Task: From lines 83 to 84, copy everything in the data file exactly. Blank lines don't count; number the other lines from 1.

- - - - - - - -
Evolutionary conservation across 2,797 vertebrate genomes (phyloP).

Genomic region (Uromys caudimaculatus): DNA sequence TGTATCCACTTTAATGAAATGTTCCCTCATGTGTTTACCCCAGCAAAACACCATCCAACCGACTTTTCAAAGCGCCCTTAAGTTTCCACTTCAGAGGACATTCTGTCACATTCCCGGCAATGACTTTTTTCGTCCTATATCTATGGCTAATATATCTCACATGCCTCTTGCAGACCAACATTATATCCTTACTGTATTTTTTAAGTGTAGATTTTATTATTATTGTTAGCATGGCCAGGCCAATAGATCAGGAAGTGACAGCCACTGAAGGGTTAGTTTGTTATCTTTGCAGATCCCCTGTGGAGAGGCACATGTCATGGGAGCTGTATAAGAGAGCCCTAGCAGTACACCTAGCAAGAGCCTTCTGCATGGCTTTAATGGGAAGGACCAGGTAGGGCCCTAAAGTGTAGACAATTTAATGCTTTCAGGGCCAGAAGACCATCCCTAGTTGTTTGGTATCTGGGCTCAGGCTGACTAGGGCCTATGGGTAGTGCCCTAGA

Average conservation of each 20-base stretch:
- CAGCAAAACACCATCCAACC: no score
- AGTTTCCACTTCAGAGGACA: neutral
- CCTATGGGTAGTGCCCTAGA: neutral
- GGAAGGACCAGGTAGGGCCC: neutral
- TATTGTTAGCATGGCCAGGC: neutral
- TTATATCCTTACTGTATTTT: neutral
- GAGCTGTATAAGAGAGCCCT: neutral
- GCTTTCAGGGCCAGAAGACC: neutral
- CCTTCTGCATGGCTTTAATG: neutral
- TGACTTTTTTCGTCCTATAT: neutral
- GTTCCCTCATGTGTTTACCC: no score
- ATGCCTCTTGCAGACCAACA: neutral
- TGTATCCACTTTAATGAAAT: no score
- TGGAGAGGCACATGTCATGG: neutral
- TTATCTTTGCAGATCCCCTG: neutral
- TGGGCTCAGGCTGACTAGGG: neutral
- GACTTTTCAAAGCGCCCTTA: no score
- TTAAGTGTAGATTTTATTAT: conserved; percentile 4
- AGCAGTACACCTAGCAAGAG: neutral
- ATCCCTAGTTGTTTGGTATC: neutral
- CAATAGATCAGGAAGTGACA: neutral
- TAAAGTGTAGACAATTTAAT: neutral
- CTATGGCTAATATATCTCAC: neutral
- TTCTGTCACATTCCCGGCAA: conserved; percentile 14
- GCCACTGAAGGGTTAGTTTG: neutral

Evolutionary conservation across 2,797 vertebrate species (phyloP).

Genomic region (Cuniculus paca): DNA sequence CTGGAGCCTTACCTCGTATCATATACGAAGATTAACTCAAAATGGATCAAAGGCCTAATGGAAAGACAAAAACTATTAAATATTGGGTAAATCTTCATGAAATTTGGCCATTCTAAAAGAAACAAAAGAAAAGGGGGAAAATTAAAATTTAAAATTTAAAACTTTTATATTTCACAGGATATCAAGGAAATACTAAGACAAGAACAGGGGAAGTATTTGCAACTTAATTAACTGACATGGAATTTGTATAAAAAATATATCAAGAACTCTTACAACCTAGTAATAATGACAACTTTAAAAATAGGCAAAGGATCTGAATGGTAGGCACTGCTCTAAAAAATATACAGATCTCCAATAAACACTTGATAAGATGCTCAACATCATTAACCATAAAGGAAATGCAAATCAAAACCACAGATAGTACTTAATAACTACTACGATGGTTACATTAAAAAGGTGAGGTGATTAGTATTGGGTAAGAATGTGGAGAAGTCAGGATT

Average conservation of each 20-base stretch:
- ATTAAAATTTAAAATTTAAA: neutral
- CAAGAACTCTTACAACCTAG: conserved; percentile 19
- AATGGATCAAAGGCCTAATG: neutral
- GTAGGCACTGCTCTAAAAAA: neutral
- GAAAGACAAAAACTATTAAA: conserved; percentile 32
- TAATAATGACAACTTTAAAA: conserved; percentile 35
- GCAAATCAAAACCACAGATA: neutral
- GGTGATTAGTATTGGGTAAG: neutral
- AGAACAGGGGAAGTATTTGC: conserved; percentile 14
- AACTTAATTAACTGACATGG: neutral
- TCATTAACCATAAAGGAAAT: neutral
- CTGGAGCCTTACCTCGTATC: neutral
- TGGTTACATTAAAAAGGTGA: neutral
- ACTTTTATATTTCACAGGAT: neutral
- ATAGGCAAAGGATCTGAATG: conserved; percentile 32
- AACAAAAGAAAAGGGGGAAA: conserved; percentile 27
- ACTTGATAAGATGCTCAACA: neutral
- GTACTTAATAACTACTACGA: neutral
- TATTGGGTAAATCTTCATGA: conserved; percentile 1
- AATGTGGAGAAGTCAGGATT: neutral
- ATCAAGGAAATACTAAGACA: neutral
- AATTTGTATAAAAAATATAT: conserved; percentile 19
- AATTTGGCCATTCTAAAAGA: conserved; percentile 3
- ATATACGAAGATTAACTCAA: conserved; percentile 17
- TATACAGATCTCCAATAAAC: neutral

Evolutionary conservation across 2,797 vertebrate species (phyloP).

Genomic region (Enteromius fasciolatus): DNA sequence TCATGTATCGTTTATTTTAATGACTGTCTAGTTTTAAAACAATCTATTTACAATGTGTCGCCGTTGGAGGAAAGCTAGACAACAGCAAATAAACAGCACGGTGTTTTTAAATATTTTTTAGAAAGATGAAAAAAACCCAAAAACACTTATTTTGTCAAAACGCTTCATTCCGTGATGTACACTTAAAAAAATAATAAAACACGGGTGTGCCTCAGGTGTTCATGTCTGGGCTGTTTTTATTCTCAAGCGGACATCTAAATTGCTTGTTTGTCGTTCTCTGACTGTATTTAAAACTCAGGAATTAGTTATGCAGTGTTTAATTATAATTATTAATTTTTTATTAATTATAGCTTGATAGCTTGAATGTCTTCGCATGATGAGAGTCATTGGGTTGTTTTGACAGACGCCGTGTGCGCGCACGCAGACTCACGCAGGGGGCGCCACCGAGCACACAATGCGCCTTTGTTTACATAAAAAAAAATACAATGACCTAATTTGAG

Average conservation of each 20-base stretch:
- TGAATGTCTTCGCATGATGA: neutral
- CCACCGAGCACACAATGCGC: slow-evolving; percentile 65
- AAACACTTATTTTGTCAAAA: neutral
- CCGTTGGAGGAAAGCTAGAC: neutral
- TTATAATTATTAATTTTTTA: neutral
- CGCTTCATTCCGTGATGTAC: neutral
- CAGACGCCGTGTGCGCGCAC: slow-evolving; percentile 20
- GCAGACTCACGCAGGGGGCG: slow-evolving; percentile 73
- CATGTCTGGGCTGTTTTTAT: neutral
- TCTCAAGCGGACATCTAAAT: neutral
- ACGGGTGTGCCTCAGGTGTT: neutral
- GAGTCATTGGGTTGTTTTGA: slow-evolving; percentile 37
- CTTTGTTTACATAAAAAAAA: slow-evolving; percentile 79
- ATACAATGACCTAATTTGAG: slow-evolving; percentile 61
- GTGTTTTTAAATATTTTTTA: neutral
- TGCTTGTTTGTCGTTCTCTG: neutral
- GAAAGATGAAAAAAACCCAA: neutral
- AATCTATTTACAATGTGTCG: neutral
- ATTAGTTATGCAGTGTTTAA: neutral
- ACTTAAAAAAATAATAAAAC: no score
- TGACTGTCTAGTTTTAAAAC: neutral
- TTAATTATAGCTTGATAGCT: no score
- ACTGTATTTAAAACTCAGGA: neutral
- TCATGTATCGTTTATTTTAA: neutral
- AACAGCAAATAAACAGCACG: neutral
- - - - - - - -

- TCATGTATCGTTTATTTTAA: neutral
- AACAGCAAATAAACAGCACG: neutral